I first met Adele Bertei when I accompanied Wayne Kramer’s organization Jail Guitar Doors on a visit to the Twin Towers Correctional Facility. Jail Guitar Doors brings guitars and musical instruction to the incarcerated. There was a group of musicians that day, putting on a show, and one pixie-ish woman was introduced as Adele. “What’s your last name?” I asked, and when she answered “Bertei,” I got all fangirlish. Bertei was a pioneer of the New York postpunk scene, playing for the Contortions and the Bloods, the infamous all-girl band. As a solo artist and songwriter, she has kicked around the underground and pop scenes on both coasts and in Europe since. She also acted in the incredibly ahead-of-its-time film Born in Flames.
When I heard that Bertei was directing a new web series about an all-girl punk band, I was confident she knew what she was doing. Scenes from Venus Flytrap posted as part of their Indiegogo campaign were even funnier and spot-on than I had predicted. Led by the magnetic singer Tinkerbelle, VFT is Tribe 8 for the Trumpistan era. The cast is so ridiculously cool — Alice Bag, Asia Argento, Nic Harcourt, Margaret Cho, Silas Howard, Lydia Lunch, etc. — I had to write about it, which I did, for LA Weekly.
Adele’s the real deal, and a good soul to boot. She’s still working in the prisons, and started her own support group for women after release, WREN (Women’s Renewal Network). She’s trying to raise $50,000 for Venus Flytrap. Consider it a payment against the patriarchy.
Photo by Andrew Thomas Huang
I can never get enough Bjork. I interviewed her recently for LA Weekly and could have talked for hours. I’ve interviewed her several times, including once in Iceland for a cover of Request magazine, and I always admire her intellectual curiosity and open heart. Plus, we both love Beyonce. I’m looking forward to checking out her Digital exhibition that opens at the Magic Box this weekend, and seeing her at the Disney Concert Hall May 30. Enjoy the story!
“Trouble in the Heartland,” in which I come clean about my love affair with Bruce Springsteen.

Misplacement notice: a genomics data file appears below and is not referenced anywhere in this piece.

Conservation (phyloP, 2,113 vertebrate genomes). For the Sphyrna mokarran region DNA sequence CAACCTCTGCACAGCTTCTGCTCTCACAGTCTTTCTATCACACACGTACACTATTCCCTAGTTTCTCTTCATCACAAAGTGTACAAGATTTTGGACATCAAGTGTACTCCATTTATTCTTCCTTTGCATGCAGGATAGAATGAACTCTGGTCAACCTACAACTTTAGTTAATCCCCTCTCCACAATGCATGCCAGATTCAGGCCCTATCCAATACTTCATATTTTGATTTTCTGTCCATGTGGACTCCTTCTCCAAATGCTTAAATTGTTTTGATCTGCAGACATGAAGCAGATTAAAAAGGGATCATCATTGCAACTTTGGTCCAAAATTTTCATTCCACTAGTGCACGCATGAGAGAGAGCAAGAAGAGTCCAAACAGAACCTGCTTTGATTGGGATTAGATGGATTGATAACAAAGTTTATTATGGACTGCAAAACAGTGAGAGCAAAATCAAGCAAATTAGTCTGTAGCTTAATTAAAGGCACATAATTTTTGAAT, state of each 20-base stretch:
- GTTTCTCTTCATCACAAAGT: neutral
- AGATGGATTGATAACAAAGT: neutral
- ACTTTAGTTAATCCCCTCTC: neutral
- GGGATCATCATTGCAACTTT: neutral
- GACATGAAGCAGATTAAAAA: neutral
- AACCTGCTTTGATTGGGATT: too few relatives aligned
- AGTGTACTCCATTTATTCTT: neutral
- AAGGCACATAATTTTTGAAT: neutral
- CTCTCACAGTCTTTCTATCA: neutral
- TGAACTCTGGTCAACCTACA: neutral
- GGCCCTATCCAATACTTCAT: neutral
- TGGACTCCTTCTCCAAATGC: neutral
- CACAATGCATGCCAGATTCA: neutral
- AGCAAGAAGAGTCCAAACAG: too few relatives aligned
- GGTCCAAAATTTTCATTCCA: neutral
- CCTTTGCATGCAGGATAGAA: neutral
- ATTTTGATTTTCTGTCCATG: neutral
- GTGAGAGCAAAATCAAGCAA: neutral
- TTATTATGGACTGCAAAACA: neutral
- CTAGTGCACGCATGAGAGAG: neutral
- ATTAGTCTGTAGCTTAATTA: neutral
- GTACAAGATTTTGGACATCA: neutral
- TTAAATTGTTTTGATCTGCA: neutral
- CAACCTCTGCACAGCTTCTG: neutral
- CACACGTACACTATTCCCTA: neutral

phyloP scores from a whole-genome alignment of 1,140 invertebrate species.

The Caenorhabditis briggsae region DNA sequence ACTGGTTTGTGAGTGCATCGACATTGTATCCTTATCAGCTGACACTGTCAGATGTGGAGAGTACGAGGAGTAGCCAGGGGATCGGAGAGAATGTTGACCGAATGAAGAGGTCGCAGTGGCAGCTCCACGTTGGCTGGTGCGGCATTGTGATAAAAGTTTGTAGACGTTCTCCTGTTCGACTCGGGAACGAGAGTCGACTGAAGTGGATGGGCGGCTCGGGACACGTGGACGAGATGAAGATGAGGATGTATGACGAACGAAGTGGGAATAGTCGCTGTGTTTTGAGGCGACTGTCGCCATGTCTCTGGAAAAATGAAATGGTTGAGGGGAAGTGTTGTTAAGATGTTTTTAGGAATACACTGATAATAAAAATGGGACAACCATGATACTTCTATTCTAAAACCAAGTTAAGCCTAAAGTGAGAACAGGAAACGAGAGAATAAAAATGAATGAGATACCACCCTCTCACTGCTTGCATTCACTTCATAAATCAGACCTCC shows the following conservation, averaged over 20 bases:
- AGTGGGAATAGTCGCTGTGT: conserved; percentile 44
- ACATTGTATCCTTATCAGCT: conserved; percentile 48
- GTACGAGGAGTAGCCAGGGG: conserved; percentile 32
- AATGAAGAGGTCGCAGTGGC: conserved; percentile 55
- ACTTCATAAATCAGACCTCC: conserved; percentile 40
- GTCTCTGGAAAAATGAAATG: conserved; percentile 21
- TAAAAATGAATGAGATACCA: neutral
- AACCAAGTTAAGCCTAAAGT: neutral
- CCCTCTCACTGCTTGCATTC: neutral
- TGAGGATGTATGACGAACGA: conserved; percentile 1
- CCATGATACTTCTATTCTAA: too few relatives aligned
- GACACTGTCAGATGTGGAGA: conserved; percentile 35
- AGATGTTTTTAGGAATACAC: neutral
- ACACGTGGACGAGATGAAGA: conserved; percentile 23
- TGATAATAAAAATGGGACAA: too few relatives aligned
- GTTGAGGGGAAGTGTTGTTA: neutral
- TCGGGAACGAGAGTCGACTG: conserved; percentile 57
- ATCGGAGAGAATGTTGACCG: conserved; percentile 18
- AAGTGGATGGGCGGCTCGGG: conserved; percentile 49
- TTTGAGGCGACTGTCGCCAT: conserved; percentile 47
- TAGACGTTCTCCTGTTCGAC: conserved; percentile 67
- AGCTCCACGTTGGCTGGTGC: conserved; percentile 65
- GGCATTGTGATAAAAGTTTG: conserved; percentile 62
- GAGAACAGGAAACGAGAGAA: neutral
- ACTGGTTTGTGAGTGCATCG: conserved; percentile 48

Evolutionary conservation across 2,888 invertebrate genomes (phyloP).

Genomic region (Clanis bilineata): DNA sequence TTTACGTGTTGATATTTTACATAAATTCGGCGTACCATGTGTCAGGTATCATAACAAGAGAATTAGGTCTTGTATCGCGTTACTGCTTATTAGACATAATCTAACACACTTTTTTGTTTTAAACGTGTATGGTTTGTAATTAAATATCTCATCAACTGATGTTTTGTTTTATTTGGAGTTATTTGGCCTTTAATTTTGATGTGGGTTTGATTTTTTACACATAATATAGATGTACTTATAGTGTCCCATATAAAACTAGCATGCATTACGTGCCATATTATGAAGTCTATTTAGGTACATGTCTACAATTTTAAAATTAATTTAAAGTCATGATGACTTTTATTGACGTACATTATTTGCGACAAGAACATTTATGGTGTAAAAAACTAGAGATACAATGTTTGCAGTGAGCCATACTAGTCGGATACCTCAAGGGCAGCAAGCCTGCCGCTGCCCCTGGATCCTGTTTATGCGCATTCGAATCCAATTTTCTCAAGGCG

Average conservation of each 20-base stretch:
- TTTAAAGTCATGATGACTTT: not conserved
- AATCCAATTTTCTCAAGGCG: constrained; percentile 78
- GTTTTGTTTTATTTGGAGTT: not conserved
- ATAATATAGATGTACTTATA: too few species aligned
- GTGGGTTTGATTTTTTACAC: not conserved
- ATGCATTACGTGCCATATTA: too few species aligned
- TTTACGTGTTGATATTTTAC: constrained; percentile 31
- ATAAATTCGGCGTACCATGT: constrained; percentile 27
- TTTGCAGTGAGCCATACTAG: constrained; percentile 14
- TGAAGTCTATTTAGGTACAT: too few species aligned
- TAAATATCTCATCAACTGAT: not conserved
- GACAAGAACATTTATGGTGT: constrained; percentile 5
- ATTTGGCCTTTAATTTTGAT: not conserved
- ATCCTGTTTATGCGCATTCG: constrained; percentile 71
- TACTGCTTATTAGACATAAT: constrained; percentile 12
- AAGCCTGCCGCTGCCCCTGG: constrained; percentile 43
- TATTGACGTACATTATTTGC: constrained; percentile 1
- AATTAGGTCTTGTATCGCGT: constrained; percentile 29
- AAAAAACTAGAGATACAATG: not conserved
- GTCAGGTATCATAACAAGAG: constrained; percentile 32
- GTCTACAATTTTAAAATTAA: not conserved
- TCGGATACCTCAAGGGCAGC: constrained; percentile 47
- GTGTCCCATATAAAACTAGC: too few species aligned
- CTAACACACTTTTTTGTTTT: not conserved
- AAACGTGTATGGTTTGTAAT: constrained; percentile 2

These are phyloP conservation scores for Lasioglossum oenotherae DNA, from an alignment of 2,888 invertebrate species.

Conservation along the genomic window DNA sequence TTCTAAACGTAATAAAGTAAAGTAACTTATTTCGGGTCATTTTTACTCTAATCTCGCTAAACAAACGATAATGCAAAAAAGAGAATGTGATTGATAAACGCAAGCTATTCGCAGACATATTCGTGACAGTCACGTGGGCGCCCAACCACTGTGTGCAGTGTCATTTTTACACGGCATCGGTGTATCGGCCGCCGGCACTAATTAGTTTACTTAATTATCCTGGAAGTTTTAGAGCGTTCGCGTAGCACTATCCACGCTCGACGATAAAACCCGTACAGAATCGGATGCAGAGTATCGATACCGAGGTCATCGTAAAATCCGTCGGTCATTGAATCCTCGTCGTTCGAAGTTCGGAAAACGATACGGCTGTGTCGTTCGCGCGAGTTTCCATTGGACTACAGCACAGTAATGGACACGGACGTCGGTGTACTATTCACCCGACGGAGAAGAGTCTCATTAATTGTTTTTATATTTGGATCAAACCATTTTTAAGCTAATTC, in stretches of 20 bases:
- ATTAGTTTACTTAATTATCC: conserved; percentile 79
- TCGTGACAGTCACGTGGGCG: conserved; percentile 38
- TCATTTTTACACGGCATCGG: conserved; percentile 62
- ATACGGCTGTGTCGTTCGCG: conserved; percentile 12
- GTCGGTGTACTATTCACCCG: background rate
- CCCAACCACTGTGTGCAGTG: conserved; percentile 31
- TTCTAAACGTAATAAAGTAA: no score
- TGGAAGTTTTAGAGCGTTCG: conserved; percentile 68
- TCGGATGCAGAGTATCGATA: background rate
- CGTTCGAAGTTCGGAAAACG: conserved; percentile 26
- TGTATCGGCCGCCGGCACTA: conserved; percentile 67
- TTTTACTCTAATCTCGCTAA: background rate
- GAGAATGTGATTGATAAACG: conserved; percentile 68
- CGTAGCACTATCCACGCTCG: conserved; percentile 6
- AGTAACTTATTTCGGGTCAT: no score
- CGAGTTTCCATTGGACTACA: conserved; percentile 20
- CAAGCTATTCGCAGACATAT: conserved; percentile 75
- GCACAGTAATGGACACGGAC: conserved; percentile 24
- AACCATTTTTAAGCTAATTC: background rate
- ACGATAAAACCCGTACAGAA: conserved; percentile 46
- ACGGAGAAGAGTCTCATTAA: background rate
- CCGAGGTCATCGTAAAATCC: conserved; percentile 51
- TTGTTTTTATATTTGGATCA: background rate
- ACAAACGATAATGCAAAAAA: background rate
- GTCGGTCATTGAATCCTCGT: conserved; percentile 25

It’s becoming a running theme: Someone I wrote about 15, 20, 25 years ago finally gets their day in the sun, and I get to reconnect. Call it Early Adopter Syndrome, or, as poet Mike Tyler says, the Turtle Generation finally crossing the finish line. In today’s edition, it’s a his and a her: that old queer punk Hedwig. Eighteen years ago I interviewed John Cameron Mitchell and Stephen Trask, the creators of Hedwig and the Angry Inch, for The Village Voice. I was such a tireless Hedwig advocate back then that Carrie Brownstein — yeah, I was onto her a long time ago too — used to tease me about my obsession. Cue forward to 2014, and the old “slip of a girlie” is finally on Broadway, and, er, snatching Tonys. I caught up with John and Stephen recently for the LA Weekly. They are both rabid music fans, and it’s always great fun to talk about punk and politics with them. The revival of Hedwig launches at the Pantages tonight, with Darren Criss in the title role and Tony-winner Lena Hall as Yitzhak and, on Sunday nights, Hedwig — more gender warping from this vanguard show.
In honor of America’s first Man Booker Prize winner, I’m reposting my 1990 Village Voice feature on Paul Beatty, back when he was still a poet.
Tribe 8 was one of my favorite bands of the 1990s. I followed them to the end of the earth — well, to the Michigan Womyn’s Music Festival. They changed the world that year, smashing generation gaps and sending the ladies of the land into the moshpit. They never got their due and still don’t; in Pitchfork’s recent list of punk feminist anthems, their seminal voice is woefully MIA — still too rad for that site’s chamber-music cultural feminism aesthetic. So I was thrilled to catch up recently with guitarist Flipper, now going by the name Silas Howard and an accomplished director of film and television. Here‘s how I wrote it up for the LA Weekly.
Vivien Goldman has inspired me for decades. She is a true artist and friend. I got to write about her for NPR.